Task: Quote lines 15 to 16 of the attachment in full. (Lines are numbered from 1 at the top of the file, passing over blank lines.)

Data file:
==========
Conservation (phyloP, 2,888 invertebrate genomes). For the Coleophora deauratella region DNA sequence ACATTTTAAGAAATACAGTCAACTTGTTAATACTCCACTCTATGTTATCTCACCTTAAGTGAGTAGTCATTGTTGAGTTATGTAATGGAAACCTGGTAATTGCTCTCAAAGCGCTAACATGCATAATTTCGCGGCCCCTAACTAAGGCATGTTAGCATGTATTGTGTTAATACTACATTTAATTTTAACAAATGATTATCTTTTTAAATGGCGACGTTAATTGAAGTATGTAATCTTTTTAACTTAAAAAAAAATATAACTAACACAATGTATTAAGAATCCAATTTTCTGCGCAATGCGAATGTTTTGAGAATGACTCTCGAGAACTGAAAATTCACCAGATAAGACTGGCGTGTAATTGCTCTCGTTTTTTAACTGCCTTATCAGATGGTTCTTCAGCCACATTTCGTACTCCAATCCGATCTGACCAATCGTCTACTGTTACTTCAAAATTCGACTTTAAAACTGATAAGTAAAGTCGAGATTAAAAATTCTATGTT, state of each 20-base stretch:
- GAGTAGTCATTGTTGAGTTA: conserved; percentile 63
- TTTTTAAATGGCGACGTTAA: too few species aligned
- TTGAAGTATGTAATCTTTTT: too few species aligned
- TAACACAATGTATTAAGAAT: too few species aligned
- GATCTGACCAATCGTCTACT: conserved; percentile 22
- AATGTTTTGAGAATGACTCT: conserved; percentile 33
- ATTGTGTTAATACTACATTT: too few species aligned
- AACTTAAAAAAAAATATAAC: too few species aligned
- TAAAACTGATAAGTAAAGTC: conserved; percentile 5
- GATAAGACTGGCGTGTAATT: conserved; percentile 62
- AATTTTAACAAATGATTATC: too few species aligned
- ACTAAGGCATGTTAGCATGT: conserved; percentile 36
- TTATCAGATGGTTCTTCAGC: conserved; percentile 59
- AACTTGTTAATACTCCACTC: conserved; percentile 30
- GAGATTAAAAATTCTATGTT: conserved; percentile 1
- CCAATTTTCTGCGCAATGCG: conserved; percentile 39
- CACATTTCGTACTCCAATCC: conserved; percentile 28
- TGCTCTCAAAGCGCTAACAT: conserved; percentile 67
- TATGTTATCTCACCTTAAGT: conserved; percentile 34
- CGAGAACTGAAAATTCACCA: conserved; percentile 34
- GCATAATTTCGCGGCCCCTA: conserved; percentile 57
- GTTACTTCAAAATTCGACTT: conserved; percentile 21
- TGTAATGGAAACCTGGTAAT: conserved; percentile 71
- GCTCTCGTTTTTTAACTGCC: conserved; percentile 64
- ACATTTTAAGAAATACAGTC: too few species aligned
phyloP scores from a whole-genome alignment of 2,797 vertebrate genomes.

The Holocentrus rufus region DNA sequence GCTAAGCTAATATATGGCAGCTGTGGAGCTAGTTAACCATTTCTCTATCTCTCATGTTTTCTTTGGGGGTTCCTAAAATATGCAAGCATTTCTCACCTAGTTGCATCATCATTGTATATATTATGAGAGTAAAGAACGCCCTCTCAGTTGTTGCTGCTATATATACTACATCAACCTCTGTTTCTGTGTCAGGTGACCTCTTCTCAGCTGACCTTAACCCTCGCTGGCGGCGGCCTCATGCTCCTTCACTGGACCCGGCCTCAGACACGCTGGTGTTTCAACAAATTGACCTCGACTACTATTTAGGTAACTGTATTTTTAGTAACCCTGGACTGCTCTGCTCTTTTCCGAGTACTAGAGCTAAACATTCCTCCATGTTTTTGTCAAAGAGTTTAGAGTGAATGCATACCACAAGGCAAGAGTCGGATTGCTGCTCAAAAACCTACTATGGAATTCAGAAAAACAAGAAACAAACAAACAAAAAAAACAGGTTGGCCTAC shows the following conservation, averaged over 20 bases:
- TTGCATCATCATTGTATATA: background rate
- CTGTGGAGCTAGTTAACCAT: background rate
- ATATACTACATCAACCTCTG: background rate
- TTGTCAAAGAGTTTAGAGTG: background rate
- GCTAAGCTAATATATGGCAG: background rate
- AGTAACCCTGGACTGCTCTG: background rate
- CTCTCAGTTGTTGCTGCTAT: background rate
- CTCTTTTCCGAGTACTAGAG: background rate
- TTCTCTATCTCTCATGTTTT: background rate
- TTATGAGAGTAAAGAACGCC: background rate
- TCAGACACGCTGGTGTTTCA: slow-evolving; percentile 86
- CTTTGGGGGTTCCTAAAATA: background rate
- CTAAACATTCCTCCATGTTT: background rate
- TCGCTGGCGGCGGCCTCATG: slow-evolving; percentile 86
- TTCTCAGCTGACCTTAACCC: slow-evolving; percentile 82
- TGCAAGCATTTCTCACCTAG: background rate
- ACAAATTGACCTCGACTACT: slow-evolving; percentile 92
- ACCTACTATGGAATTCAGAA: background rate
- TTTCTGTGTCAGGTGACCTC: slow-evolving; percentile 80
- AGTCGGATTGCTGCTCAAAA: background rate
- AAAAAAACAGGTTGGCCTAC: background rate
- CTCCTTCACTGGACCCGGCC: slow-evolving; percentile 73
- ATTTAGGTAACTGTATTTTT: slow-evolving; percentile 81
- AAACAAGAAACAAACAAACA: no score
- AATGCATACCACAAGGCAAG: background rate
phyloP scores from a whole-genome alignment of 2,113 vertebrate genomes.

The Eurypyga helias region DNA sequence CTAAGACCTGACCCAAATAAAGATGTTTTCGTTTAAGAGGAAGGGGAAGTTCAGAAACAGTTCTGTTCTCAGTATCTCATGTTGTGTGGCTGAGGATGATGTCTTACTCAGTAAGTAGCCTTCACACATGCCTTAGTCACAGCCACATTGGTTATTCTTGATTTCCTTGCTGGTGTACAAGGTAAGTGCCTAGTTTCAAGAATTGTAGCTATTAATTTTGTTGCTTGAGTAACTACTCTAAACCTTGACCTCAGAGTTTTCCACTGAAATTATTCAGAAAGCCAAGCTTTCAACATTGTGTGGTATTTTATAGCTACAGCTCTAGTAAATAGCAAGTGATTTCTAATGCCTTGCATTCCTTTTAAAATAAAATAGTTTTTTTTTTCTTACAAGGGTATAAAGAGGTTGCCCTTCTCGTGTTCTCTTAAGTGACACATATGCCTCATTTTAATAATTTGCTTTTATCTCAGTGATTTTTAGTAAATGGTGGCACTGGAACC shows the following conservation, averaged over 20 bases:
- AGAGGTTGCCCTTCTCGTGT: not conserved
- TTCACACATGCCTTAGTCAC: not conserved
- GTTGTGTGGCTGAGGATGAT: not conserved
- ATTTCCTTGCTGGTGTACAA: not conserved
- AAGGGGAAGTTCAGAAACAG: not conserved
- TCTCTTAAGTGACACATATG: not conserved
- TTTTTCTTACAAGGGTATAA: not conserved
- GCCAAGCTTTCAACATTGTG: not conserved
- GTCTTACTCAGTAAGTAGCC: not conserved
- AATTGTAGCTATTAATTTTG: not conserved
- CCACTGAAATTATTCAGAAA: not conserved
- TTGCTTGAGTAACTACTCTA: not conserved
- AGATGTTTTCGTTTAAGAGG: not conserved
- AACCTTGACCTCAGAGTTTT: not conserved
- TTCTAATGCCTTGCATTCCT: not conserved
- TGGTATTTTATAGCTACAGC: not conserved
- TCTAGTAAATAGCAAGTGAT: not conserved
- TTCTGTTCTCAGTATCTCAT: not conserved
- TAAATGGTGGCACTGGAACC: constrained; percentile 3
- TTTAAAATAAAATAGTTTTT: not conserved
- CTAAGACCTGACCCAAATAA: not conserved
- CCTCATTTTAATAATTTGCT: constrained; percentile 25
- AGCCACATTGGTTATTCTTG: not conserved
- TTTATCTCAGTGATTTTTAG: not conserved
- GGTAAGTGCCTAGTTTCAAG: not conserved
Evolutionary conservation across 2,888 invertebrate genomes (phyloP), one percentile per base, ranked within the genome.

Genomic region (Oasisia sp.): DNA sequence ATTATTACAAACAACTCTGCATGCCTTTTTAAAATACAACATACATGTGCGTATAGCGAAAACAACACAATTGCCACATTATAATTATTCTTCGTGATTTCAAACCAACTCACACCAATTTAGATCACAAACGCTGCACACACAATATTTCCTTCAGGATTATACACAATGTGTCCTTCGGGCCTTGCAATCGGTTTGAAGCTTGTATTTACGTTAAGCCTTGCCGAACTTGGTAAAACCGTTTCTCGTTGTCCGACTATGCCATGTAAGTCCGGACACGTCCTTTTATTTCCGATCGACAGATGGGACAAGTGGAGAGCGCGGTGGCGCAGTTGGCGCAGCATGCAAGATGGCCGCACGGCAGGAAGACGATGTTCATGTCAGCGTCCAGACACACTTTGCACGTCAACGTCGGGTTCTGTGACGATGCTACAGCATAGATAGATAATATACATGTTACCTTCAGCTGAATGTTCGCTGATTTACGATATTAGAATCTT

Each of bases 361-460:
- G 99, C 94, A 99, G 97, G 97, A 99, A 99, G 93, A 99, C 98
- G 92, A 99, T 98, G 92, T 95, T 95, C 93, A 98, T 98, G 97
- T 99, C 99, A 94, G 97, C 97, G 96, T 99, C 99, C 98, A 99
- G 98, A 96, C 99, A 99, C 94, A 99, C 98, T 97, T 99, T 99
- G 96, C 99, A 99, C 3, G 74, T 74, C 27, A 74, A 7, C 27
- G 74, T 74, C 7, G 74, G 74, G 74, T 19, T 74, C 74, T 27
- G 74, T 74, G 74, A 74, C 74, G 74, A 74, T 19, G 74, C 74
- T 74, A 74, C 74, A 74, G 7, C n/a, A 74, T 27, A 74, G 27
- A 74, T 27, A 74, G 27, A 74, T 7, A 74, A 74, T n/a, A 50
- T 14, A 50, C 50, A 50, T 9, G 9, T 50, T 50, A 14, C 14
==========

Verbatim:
- AACTTGTTAATACTCCACTC: conserved; percentile 30
- GAGATTAAAAATTCTATGTT: conserved; percentile 1